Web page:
I wonder how many students get burned on Dedekind cuts (chapter 1)......

If Rudin is all you know then there is little hope to understand more advanced and applied topics.
 
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Baby Rudin is not a measure theory book (I learned my measure theory from Folland, Royden, and Stein/Shakarchi, all respectable sources), and again, is used as a first analysis text not the only analysis text. I really do not think it is a bad place to start. If it were, why would top institutions in the US continue to use it in their honors sequences? I don’t think it is simply because they used it for their training, I think it is because it simply is the most rigorous intro analysis book on the market. Again, for the third time, I also used Zorich and Pugh’s texts which are phenomenal resources. Like you say, horses for courses. Baby Rudin is not a bad resource for one’s first encounter with analysis — I firmly stand by this point.

Ahlfors is admittedly dated. I personally like Stein/Shakarchi, but Ahlfors is a standard (to my knowledge) reference for most qualifying exams covering complex analysis.

Point: Rudin and Ahlfors are not nearly as bad as you both are making them out to seem.
 
A good exercise is to compute the Lebesgue integral NUMERICALLY of y = f(x) by hand from 1st principles, i.e. upper and lower sums.
By doing this, you also learn what a level set is and how Lebesgue differs from Riemann.

e.g. y = x on (0,1), exact = 1/2.
This is a standard homework exercise regardless of the text used…
 
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Other than Garling's three volumes, there's also the thre volumes by Amman and Escher, which can again be unequivocally recommended. And also the books by David Bressoud. Zorich is fine as well. I just don't see the rationale in using a book which came out when Elvis Pressley was singing "You ain't nothin' but a hound dog."

Postscript: And the three or four volumes by Stein and Shakarchi are also fine.
 

Daniel Duffy

C++ author, trainer
Baby Rudin is not a measure theory book (I learned my measure theory from Folland, Royden, and Stein/Shakarchi, all respectable sources), and again, is used as a first analysis text not the only analysis text. I really do not think it is a bad place to start. If it were, why would top institutions in the US continue to use it in their honors sequences? I don’t think it is simply because they used it for their training, I think it is because it simply is the most rigorous intro analysis book on the market. Again, for the third time, I also used Zorich and Pugh’s texts which are phenomenal resources. Like you say, horses for courses. Baby Rudin is not a bad resource for one’s first encounter with analysis — I firmly stand by this point.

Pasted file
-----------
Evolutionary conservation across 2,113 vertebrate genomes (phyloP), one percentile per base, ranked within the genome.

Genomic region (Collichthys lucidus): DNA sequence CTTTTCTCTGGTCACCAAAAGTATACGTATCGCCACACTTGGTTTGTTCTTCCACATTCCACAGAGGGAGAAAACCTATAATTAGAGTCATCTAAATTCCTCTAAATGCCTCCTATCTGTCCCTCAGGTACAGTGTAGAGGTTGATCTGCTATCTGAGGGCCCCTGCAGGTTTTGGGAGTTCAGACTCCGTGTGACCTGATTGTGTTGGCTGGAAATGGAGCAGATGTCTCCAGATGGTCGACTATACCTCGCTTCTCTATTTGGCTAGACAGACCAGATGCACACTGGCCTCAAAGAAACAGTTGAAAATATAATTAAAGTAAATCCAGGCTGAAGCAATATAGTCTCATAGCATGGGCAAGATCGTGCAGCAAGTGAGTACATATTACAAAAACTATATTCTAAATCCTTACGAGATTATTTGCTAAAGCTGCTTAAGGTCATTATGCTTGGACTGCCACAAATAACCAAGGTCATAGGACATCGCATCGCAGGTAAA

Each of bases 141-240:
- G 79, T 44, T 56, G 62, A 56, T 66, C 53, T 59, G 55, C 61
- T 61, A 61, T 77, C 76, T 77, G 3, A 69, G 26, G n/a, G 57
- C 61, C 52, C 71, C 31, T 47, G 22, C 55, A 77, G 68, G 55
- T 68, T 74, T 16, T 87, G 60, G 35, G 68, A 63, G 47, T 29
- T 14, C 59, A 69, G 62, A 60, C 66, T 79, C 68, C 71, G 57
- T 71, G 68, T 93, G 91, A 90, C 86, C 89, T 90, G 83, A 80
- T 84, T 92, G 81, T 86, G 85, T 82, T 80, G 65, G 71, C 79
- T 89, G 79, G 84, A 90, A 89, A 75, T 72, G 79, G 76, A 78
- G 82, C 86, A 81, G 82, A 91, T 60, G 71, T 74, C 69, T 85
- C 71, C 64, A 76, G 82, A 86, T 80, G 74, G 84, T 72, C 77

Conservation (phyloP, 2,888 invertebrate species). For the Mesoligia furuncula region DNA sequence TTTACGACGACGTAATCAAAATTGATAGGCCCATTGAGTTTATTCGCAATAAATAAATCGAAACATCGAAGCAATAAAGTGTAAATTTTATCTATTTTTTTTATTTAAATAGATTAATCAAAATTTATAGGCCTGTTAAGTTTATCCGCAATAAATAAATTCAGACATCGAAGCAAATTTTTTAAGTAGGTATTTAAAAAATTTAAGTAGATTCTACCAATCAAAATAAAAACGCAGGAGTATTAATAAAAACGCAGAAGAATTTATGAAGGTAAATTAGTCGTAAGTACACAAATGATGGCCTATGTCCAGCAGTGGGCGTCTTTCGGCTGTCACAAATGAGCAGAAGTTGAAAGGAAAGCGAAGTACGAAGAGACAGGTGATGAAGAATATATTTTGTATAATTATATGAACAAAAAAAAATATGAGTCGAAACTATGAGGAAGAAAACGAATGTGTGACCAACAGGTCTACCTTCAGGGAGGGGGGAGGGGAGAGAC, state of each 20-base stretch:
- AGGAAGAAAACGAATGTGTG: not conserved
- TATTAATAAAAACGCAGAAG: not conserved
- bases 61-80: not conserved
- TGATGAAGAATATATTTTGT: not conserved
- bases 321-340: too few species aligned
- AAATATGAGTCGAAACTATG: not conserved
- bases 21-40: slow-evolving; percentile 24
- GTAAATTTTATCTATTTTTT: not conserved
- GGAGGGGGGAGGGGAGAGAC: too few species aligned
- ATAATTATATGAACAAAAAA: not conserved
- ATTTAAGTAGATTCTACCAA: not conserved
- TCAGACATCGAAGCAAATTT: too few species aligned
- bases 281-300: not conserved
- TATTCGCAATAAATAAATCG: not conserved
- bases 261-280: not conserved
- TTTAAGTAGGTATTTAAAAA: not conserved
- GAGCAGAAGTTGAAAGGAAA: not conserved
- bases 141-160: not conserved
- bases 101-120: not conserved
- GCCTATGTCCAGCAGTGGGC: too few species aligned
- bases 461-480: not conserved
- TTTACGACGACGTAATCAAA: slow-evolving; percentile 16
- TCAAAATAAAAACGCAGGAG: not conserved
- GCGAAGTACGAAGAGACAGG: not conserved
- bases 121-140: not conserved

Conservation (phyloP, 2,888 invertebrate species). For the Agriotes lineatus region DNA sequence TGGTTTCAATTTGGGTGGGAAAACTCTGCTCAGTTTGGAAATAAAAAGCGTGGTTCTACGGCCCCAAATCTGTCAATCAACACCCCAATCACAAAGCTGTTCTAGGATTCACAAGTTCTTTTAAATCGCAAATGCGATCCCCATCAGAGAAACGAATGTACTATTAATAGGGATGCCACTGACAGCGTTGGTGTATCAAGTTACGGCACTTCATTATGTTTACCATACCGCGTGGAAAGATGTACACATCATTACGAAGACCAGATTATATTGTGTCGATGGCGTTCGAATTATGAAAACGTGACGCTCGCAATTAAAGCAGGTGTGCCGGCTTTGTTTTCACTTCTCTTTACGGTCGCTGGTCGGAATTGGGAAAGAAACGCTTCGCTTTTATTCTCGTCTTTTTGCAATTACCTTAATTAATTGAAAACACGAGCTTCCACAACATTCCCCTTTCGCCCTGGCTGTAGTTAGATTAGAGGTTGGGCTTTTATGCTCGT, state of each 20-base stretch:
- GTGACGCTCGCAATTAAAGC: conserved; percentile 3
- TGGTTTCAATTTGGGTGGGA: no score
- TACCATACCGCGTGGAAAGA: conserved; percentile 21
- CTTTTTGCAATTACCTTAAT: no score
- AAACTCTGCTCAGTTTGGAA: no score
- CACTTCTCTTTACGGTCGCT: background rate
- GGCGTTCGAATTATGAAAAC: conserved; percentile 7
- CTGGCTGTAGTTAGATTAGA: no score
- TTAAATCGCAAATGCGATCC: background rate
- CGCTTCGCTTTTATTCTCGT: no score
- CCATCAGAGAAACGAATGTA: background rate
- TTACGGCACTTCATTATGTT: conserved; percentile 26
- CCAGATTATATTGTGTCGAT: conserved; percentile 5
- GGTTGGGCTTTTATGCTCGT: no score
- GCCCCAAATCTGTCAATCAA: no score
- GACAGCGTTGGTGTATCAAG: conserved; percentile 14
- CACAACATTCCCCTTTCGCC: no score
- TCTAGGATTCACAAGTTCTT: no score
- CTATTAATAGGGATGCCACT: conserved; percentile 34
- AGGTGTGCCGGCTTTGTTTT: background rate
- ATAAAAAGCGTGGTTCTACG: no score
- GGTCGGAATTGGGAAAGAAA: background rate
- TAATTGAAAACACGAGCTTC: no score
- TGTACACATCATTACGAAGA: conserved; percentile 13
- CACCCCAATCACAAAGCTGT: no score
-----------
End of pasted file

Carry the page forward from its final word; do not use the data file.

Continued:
Ahlfors is admittedly dated. I personally like Stein/Shakarchi, but Ahlfors is a standard (to my knowledge) reference for most qualifying exams covering complex analysis.

Point: Rudin and Ahlfors are not nearly as bad as you both are making them out to seem.
For the record, I said nothing about Ahlfors, just Rudin.
 

Daniel Duffy

C++ author, trainer
not to say there aren’t pieces that are constructive
that's Double Dutch :whistle:

I can't proceed with a reply.

the nature of the subject
is it?
 
not to say there aren’t pieces that are constructive
that's Double Dutch :whistle:

I can't proceed with a reply.

the nature of the subject
is it?
Real analysis is not entirely non-constructive… better? Double/triple negatives are not uncommon in proof writing…

Yes. Measure theory in particular is by and large very non-constructive. You in fact were who made an even broader claim: “Most real analysis is non-constructive...”